If apples lack tartness use an additional 1/4 cup of lemon juice. Wash, peel and core apples and cut into 1/2 thick slices. Place in water treated with either lemon juice, citric acid or ascorbic acid to prevent darkening. Remove from solution and drain well. Blanch in boiling water- 2 quarts at a time- for 1 minute. As you finish each batch place in a bowl and cover to keep warm. In large pot combine sugar, Clear Gel, cinnamon, nutmeg, water and apple juice. Stir over medium heat until mixture begins to bubble and thicken. Add lemon juice and boil 1 minute. Add drained apples and stir gently to combine. Ladle into hot, clean jars leaving 1 1/2 inches of headspace. Remove air bubbles. Wipe rims and adjust lids.  Process in a boiling water bath- pints or quarts for 25 minutes. After the time is up, turn off canner and let jars sit in water bath for 5 minutes before removing. This will reduce the chance of siphoning.  Makes 7 quarts or 14 pints.

For only 1 quart

3 1/2 c.apples

3/4 plus 2 T. sugar

1/4 c. Clear Gel

1/2 t. cinnamon

1/8 t. nutmeg

1/2 c. cold water

3/4 c. apple juice

2 T. lemon juice

Homemade Raspberry Liqueur

Homemade Raspberry Liqueur

I make a lot of different liqueurs. Raspberry liqueur is probably one of my favorites. It reminds me of a warm summer afternoon.

I love raspberries. My parents had a row of raspberry bushes at the back of the yard, so I grew up enjoying them fresh. I preserve raspberries to enjoy all year long.  I freeze berries, make jams and jellies and dehydrate some.

I also enjoy  using some to make homemade raspberry liqueur. You just start with alcohol – I  most often use vodka – then you add raspberries. I sweeten it later on, but you can leave it unsweetened, if you prefer.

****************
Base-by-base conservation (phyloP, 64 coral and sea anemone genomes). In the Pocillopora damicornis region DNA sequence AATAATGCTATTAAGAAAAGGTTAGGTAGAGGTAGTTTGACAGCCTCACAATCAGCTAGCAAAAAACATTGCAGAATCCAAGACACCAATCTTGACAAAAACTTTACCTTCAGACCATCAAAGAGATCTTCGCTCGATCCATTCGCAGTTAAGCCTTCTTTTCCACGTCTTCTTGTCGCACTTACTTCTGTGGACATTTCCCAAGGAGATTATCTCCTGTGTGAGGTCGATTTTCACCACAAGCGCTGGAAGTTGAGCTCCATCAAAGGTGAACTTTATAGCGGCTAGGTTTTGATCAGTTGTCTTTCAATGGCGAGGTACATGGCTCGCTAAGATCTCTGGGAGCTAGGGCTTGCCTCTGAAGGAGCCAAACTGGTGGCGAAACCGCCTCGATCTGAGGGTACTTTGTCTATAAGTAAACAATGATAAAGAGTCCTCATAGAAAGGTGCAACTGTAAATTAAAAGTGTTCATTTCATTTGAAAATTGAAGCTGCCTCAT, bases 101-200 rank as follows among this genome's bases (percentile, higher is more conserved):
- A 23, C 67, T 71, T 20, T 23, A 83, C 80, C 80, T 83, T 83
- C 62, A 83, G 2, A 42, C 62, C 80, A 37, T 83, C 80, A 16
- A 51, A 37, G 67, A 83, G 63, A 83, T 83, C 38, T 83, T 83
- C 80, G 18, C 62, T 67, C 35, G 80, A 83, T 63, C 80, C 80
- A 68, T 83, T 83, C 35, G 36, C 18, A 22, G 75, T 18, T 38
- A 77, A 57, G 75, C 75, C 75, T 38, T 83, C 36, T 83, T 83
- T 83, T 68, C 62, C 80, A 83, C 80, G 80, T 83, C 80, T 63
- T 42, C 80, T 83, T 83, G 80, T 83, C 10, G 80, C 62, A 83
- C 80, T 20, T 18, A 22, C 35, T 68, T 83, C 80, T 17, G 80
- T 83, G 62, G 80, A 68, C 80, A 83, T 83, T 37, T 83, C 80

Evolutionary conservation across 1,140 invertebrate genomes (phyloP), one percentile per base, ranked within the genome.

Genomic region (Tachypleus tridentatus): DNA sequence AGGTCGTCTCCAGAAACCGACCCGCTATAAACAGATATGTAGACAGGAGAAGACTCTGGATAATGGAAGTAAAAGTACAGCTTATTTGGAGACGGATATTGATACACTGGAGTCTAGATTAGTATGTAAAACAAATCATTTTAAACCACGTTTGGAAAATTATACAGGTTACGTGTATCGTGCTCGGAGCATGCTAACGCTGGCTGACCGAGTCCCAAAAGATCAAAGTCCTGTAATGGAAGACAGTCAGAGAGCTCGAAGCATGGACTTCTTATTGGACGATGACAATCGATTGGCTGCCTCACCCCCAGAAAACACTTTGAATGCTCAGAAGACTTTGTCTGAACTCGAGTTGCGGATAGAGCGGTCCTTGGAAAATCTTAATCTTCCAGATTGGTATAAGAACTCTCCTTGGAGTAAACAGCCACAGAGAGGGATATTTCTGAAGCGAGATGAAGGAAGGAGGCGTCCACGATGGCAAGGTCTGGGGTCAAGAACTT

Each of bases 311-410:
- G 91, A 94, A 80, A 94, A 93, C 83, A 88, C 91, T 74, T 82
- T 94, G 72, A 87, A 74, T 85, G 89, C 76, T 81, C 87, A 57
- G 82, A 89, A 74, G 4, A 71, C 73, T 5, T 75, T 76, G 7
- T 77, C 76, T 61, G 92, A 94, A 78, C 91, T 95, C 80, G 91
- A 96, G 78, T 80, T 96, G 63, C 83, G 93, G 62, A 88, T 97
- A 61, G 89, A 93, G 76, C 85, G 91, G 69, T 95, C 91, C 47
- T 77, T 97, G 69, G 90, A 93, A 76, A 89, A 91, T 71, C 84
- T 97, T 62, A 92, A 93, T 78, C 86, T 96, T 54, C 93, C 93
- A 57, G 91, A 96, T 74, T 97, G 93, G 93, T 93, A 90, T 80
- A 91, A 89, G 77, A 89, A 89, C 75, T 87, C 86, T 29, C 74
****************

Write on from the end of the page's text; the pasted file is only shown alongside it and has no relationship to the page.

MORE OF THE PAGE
Its beautiful color and great flavor make it nice for sipping, or used in mixed drinks. Think of it as just another food preservation method. Here is the recipe, in case you want to make it. Makes a great gift, too.

You can use fresh or frozen berries.

Homemade Raspberry Liqueur

1 lb. raspberries*
3 c. vodka, you could use brandy
1 ¼ c. sugar
Combine fruit and vodka and let stand 2 -4 weeks. Stir in sugar and age 3 months. Strain and filter. Makes 3-4 cups.

*You can use frozen berries, too.

Gluten-Free Zucchini Brownies

Gluten-Free Zucchini Brownies

These brownies are everything you want in a brownie. Sweet, moist and very tender. The fact they are also flour and gluten-free is a nice bonus for those who can’t have gluten.

You might think, when you read the ingredients, that I left something out. I didn’t. They baked up beautifully and had a wonderful texture.

I made them for a dinner with friends and everyone liked them, a lot.  I think the next time I make them, I might also add some chopped nuts.

 

Gluten-Free Zucchini Brownies

1½ c. shredded zucchini
1 c. almond butter- but you could use peanut butter instead
1 c. chocolate chips
1/3 c. honey – but you can use 1/2 cup if you want a sweeter brownie
¼ c. unsweetened cocoa powder
1 egg
1 t. vanilla
1 t. baking soda
1 t. cinnamon
½ t. allspice
Preheat oven to 350 degrees. Grease a 9×9 inch pan, set aside. Combine all ingredients in a medium bowl and stir until well blended. Pour batter into pan and spread evenly. Bake 25-30 minutes, or until toothpick inserted comes out clean. Cool before cutting. Makes 16.